"In this paper, an equilibrium model of human migration is presented which can handle many classes of migrants and locations, in addition to equalities and inequalities. The equilibrium conditions are stated and then formulated as a variational inequality problem. Qualitative properties and computational aspects are briefly discussed."
Correspondence: A. Nagurney, University of Massachusetts, Amherst, MA 01003. Location: World Bank, Joint Bank-Fund Library, Washington, D.C.

56:10430 Nepal. Central Bureau of Statistics (Kathmandu, Nepal). Migration statistics from demographic sample survey, 1986/87. 1988. vii, 118 pp. Kathmandu, Nepal. In Eng.
This report presents findings on migration in Nepal based on a demographic sample survey conducted during 1986-1987. Tabular data on internal, international, and rural-urban migration and on migrant characteristics are included. Information is provided on migrants' age, sex, marital status, origin, destination, educational status, occupational status, and socioeconomic status. Reasons for migration are also discussed.
Correspondence: Central Bureau of Statistics, Ram Shah Path, Thapathali, Kathmandu, Nepal. Location: Princeton University Library (SPR).

56:10431 Nicholson, Beryl. The hidden component in census-derived migration data: assessing its size and distribution. Demography, Vol. 27, No. 1, Feb 1990. 111-9 pp. Alexandria, Virginia. In Eng.
"Comparison of Norwegian 'linked' decennial census data with statistics compiled from 10 years' migration registrations showed that the amount of movement omitted by census data was considerable. This hidden movement was of a similar order at every administrative level, but only when total movement was considered. There was wide variation between regions, migration directions, and streams. In some cases census data misrepresented the direction of net movement. Available evidence suggests that these patterns are not confined to Norway, raising the possibility that research findings based on census-derived migration data may merely be artifacts of the data."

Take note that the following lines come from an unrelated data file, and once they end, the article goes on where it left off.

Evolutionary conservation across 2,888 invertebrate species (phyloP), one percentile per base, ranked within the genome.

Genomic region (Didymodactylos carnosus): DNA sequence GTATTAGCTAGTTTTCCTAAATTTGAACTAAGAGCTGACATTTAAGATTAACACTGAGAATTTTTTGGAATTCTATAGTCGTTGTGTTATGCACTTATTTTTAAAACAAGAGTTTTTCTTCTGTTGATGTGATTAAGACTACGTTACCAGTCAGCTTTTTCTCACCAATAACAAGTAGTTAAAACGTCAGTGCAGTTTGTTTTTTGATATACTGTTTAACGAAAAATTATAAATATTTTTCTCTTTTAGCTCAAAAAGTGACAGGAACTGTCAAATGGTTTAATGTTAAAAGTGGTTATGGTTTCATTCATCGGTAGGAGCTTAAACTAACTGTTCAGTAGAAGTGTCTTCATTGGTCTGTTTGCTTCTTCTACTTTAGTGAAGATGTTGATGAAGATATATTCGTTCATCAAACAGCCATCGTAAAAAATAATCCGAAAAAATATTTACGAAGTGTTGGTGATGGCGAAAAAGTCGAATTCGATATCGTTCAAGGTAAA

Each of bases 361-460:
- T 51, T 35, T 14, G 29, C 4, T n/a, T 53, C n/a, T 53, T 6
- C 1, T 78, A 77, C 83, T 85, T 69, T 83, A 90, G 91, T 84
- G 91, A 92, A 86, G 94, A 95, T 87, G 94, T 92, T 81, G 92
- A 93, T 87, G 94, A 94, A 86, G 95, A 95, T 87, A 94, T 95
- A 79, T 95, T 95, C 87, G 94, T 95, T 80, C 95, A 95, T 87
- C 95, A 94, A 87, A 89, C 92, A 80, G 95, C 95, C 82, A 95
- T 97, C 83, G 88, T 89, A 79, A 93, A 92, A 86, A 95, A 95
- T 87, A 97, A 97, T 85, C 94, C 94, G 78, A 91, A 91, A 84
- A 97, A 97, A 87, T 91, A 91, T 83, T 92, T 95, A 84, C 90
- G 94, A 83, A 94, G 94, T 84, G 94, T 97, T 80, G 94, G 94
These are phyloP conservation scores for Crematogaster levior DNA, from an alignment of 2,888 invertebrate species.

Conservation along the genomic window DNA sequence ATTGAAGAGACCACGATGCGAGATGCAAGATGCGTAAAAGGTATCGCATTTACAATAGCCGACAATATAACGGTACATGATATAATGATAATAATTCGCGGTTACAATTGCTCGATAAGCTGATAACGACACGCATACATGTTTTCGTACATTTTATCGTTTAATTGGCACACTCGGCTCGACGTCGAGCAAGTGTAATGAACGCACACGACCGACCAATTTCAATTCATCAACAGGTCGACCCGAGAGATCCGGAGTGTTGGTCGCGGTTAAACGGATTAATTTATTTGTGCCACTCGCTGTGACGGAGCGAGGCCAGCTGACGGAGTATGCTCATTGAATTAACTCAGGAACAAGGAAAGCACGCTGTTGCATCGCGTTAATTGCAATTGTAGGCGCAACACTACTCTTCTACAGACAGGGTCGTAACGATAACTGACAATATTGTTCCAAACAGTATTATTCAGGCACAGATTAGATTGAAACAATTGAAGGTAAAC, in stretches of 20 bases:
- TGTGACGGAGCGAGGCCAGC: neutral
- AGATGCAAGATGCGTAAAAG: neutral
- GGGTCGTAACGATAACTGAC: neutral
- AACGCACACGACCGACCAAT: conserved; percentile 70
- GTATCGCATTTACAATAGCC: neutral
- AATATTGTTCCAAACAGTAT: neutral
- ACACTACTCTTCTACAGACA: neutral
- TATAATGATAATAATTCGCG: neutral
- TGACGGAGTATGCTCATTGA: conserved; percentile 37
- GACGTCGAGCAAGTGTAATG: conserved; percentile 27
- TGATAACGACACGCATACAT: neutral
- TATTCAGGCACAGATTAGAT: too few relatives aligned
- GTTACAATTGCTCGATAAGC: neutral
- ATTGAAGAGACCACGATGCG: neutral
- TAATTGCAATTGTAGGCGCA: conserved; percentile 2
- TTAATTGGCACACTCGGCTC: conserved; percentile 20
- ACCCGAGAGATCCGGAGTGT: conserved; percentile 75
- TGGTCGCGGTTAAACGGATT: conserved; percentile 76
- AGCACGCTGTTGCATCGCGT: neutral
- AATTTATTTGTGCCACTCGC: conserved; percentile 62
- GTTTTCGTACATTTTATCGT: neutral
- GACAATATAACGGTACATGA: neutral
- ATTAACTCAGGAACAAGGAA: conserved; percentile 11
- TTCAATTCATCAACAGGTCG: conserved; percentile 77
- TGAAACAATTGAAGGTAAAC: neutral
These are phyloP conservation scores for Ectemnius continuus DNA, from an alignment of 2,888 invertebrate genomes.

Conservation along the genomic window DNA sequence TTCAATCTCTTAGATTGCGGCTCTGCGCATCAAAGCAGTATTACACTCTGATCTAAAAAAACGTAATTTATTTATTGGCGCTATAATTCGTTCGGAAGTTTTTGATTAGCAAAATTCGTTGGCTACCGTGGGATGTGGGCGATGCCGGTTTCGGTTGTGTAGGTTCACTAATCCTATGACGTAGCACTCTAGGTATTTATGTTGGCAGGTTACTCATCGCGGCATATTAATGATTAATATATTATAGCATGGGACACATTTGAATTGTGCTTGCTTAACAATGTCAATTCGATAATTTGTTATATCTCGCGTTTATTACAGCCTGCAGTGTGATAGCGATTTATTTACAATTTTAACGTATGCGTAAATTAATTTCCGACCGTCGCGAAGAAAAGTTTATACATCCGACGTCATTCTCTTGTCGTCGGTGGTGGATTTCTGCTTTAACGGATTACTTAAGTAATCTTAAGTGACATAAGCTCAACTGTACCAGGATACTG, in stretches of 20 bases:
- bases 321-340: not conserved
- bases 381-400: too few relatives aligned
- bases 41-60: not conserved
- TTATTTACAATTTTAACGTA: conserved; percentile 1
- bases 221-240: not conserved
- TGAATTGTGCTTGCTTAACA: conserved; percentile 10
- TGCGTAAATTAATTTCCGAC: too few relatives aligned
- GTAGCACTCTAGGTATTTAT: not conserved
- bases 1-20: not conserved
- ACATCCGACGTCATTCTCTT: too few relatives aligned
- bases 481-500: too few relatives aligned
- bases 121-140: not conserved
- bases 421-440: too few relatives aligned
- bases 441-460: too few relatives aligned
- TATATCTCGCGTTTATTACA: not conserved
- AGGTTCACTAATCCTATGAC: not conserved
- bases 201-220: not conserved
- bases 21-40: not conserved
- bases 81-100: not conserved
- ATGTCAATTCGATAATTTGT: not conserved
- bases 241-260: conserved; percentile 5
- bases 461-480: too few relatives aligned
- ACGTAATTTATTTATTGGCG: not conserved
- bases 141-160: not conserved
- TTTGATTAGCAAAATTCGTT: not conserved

Correspondence: B. Nicholson, Centre for Scandinavian Studies, 12 Lavender Gardens, Newcastle upon Tyne NE2 3DE, England. Location: Princeton University Library (SPR).

56:10432 Ramachandran, P.; Sivamurthy, M. Correction of age-specific migration data for mortality risk: methodology and application. Demography India, Vol. 17, No. 1, Jan-Jun 1988. 96-108 pp. Delhi, India. In Eng.
The authors develop a method for estimating out-migration rates. "Migration rates calculated on the basis of enumeration...without any adjustment, for mortality, return migration, remigration, and ageing, will be misleading. Corrections for return migration or remigration from census data are difficult but adjustment of the migration data for mortality risk and ageing is possible. The present investigation, accordingly, suggests a method for the same and illustrates its application to the data from the Indian Census of 1971."
Correspondence: P. Ramachandran, Sri Venkateswara University, Tirupati, District Chittoor, Andhra Pradesh 517 502, India. Location: Princeton University Library (SPR).

56:10433 Recchini de Lattes, Zulma. Women in internal and international migration, with special reference to Latin America. Population Bulletin of the United Nations, No. 27, 1989. 95-107 pp. New York, New York. In Eng.
"The purpose of this article is to stress the importance of taking female migration into account in research and especially in policy formulation." The focus is on migration in Latin America. "An increasing body of research findings demonstrates the importance of women migrants--especially women as independent migrants. The predominance of women in Latin American rural-to-urban migration flows is well known, but female majorities are found in other important flows (e.g., in some inter-urban and international flows) as well. In general, female migrants tend to be younger than their male counterparts. The kinds of employment most commonly sought by women migrants are related to their traditional roles in the home and in child-rearing."
Correspondence: Z. Recchini de Lattes, Centro de Estudios de Poblacion, Casilla 4397, Correo Central, 1000 Buenos Aires, Argentina. Location: Princeton University Library (SPR).

56:10434 Robinson, David J. Migration in eighteenth-century Mexico: case studies from Michoacan. Journal of Historical Geography, Vol. 15, No. 1, Jan 1989. 55-68 pp. New York, New York/London, England. In Eng.